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I've nearly done it a few times, but my FLGS had provides a gaming space that is available from store open until we left. It's hard to beat that when the only cost is patronage.

And that patronage is very important since we've nearly lost the store twice! surprise
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JonnyRotten
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Has anyone ever had any experience setting up a proper board gaming club in a small town, thats not near any decent sized cities?
My "FLGS" (which is both non-local and non-friendly) is an hour away. I would really like to set something like this up locally. I've considered doing it at the library, and having two meets a month, one for the adult gamers, and one for the kids, possibly more during the summer. The only thing that sucks, is my libraries hours. On saturday, they are only open from 10AM to 3, which isn't very long.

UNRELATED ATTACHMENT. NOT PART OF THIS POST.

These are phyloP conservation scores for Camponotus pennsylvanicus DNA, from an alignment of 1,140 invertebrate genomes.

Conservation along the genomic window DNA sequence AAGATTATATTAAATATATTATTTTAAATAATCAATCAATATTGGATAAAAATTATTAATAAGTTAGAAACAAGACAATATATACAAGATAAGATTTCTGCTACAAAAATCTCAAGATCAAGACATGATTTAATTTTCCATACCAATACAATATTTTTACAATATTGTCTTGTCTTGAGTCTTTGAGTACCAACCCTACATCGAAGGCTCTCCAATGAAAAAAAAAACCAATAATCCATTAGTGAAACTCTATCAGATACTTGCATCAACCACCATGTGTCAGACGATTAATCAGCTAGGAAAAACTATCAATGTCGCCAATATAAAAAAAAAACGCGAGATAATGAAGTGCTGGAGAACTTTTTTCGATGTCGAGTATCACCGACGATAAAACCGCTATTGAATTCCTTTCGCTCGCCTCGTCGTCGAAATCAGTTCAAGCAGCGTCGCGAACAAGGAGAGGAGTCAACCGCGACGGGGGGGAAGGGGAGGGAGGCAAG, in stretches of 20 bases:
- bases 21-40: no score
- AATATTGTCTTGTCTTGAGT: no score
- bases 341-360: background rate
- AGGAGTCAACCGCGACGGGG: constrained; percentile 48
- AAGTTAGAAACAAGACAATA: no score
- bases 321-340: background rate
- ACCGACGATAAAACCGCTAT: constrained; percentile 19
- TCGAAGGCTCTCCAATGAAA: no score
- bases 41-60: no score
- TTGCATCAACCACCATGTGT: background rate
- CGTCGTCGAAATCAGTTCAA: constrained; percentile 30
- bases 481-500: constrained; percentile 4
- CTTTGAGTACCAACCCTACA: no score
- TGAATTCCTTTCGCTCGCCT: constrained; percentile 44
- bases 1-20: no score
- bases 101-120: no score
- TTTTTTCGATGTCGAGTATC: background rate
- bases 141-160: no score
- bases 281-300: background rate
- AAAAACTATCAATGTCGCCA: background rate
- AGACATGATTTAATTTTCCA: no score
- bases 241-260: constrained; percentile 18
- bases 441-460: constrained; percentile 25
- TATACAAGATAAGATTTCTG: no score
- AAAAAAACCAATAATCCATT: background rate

But any tips on setting something like this up in a really small community? Any other places then the library to look for meeting space?
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Bill Eldard
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Craig_H wrote:
. . . The biggest hurdle in starting a club in a public venue can be the costs involved.


I agree. Having an adequate regular meeting location available on the same day/time each week/month is critical to club growth.

Our group has been very fortunate in that for the better part of nine years, we've met in a retail store -- for the past 3 years that's been NOVA Comics & Games. For one year, we didn't have such a location, and one of the members graciously hosted the group at his home. However, the group was manageable then, being about 5-7 active members.

Craig_H wrote:
. . . Sadly in our area not even libraries are offering free space. We've been lucky in that we were able to get a cheap venue ($5/hour). Had we not found this one I don't see that we could have afforded any of the others we investigated without weekly fees that would have seriously limited early growth.